opposite, top: Potez 540 of Government Potez Group, September 1936, in original French vert emaillite finish with natural metalcowlings. This well-known machine, flown by Capitan Mellado and Teniente Moreno, bombed the warship Canarias on 23 September; it was shot down two days later by the Nationalist ace-to-be, Capitan Angel Salas Larrazabal, flying Fiat CR.32 No. 103 - his second victory. The slogan, on the starboard side only, translates loosely as 'I'll be waiting for you here!'

above: Dornier Dol7F-l of Aufklärungsgruppe A.88, Legion Condor, based at Llanes in October 1937. Tricolour splinter scheme of RLM shades 61, 62, and 63 -brown, green and grey, with added Nationalist markings including white upper wingtips. '27' was the Dornier 17 type number in Spain.

opposite, bottom: Heinkel He51 of Nationalist Air Force Grupo l-G-2, Aragón front, spring 1938; at this time the unit was led by Capitan Jose Muñoz Jimenez. The original German grey factory finish is retained, with Nationalist markings. The '2' is the type number of the He51 in Nationalist and interventionist service: the '12' is the individual aircraft number, within its type series rather than within its unit - no particular sequence governed which numbered aircraft served together in any unit. The type was also indicated in the group designation, thus l-G-2 was the 1st He51 Group. On the black fuselage disc - the Nationalist marking - appears the badge of this ground-attack group.

Asso Bastoni
Fiat CR.32, No. 854, of XXIIIo Gruppo C.T. 'Asso di Bastoni', August 1938
Asso Bastoni

pages 28-29: Fiat CR.32 No. 854, flown by Maggiore Aldo Remondino, commanding 23° Gruppo C.T. 'Asso di Bastoni' at Escatron on the Teruel front in August 1938. Standard Italian 'sand and spinach' camouflage with Nationalist tail and wing markings. The Group's 'Ace of Clubs' badge is carried below the cockpit; the white flash on the fuselage disc, and the oblique white band, are command markings. '3' is the type number carried by the Fiat CR.32, and '4' the individual aircraft number.

opposite, top: Selection of unit insignia: (1) Falangist yoke and arrows motif painted on fuselage disc of many Nationalist aircraft. (2) Badge of Garcia Morato's 'Blue Patrol', carried as unit insignia on fin of Fiat CR.32s of Morato's 2-G-3 from May 1937, and 3-G-3 from spring 1938. (3) 4 Staffel, Jagdgruppe J.88, Legion Condor, carried on fuselage disc of He51. (4) Kampfgruppe K.88, Legion Condor, carried on fuselage disc of Heinkel Helll. (5) 56° Squadriglia Assalto, carried on fin of Breda 65. (6) 8° Stormo Bombardamento Veloce, 'Falchi delle Baleari', carried on fuselage disc of SM.79. (7) 3a Mosca Escadrilla, carried on fin of Polikarpov 1-16. (8) 4a Mosca Escadrilla, carried on fin of Polikarpov 1-16.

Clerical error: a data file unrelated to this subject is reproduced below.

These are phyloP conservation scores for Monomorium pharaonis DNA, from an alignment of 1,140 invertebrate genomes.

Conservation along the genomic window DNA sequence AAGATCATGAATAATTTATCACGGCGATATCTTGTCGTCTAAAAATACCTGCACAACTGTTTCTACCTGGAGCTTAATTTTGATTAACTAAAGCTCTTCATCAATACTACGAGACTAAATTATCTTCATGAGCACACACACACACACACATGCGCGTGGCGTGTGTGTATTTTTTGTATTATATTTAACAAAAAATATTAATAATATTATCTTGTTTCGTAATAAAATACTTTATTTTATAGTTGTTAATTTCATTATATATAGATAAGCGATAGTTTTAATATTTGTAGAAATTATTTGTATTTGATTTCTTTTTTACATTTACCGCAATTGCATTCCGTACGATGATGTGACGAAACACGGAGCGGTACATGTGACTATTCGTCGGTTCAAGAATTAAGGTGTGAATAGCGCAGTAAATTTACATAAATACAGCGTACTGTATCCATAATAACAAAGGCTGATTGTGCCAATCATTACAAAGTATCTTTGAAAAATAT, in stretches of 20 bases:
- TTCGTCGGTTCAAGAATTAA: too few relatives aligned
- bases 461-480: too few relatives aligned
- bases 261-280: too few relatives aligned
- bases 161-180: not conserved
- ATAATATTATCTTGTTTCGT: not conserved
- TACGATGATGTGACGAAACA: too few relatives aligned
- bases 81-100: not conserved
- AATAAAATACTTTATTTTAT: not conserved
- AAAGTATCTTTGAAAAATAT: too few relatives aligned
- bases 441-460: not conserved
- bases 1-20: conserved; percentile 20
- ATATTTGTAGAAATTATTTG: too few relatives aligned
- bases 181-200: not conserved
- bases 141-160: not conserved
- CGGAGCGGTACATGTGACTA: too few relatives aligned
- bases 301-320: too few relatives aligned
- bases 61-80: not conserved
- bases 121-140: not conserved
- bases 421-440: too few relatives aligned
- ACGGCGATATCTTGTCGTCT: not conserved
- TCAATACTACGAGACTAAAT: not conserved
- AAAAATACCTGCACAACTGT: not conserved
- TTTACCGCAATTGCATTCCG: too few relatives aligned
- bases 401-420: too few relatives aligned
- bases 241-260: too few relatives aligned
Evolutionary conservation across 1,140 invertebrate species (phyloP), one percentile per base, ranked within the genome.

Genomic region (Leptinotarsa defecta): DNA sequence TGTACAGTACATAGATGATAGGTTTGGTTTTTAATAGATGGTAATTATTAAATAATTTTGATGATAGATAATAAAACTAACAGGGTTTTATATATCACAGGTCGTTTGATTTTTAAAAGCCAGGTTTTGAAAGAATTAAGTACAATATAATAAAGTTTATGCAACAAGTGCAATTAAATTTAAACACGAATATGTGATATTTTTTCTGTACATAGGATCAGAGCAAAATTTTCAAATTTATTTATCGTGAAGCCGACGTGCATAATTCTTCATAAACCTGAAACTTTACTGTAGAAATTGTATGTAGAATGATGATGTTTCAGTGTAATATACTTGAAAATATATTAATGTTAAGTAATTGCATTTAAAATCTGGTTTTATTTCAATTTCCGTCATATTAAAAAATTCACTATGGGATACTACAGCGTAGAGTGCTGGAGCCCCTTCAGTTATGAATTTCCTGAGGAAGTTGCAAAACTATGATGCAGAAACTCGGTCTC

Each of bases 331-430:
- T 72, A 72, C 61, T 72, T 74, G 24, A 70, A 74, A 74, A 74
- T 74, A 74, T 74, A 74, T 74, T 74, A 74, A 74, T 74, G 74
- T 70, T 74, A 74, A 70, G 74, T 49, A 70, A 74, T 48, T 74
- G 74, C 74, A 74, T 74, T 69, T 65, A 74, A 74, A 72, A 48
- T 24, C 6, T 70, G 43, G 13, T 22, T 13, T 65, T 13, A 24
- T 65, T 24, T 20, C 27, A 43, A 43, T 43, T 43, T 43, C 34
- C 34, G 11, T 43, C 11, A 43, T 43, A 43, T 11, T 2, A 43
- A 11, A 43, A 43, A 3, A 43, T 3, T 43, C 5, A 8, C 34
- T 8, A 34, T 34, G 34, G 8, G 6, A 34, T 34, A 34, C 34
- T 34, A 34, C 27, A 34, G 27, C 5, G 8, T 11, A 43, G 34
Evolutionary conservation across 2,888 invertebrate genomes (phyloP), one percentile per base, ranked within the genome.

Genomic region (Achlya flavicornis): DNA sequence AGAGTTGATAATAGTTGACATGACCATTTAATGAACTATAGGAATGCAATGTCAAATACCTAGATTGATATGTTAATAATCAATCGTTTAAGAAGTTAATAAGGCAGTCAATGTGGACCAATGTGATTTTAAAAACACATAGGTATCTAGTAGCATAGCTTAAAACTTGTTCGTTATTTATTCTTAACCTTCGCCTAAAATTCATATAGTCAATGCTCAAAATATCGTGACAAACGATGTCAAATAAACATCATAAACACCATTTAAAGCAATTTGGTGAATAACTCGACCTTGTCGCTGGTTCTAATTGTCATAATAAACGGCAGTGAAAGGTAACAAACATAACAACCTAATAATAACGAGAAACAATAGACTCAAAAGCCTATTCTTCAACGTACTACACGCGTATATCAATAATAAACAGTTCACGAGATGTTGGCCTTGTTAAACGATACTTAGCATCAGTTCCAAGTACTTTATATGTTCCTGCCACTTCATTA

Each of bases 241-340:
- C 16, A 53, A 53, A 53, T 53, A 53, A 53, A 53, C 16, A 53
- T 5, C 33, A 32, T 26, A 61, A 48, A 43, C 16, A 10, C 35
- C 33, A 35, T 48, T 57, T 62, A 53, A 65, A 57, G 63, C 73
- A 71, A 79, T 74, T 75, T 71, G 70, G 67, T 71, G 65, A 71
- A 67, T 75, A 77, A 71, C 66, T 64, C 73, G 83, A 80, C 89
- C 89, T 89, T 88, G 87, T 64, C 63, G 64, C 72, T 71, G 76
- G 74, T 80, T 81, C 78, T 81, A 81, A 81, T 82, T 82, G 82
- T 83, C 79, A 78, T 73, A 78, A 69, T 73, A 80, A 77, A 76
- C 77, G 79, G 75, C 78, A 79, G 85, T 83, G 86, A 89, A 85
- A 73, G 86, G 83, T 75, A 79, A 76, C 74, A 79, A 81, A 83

below: Polikarpov 1-15, No. 58, flown by Teniente Frank G. Tinker Jr. of Andres Garcia LaCalle's Chato Escadrilla, Grupo 26, Republican Air Force. The American ace gained his third victory (an He51 of 2-E-2, over Teruel on 17 April 1937) while flying this machine. Soviet forest green and pale blue-grey finish with red Republican bands on wings and fuselage, and Republican tricolour rudder stripes; the white '58' is the individual aircraft number. Note that the small plan view is a split upper/lower surface presentation.

Henschel 123 Bauplan
POLIKARPOV 1-15, No. 58, of Republican Grupo 26, April 1937
Fiat Legion Condor Legion Condor Blade

above: Alferez, Republican Air Force, in issue leather flying clothing, carrying holstered Astra service automatic. Note zip fastener up whole outside seam of trousers. Blue chest patch carries ranking - the gold kinked stripe, which underlines the fact that Republican Air Force uniform was very naval in character - beneath pilot's wings. These are gold with a central red disc, charged with a pale blue eagle with a gold four-blade propeller superimposed. 'Alferez' is the junior commissioned rank, approximating 'ensign'.

below: Oberleutnant pilot. Legion Condor, 1939, in that organisation's khaki service dress. The silver-piped turn-up of the sidecap indicates officer rank; the three six-pointed silver stars identify this rank, and their thin yellow edging, the flying branch. (Normally one would expect two stars for this rank, but in the Legion Condor senior warrant officers wore a single star, and Leutnante, two.) Nationalist pilot wings are worn on the right breast, and ranking on the left. On the right pocket is the Spanish Cross, a silver decoration instituted in April 1939.

Spanish Legion Dress Uniform
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  • regolo
    Where did the name katiuska?
    7 years ago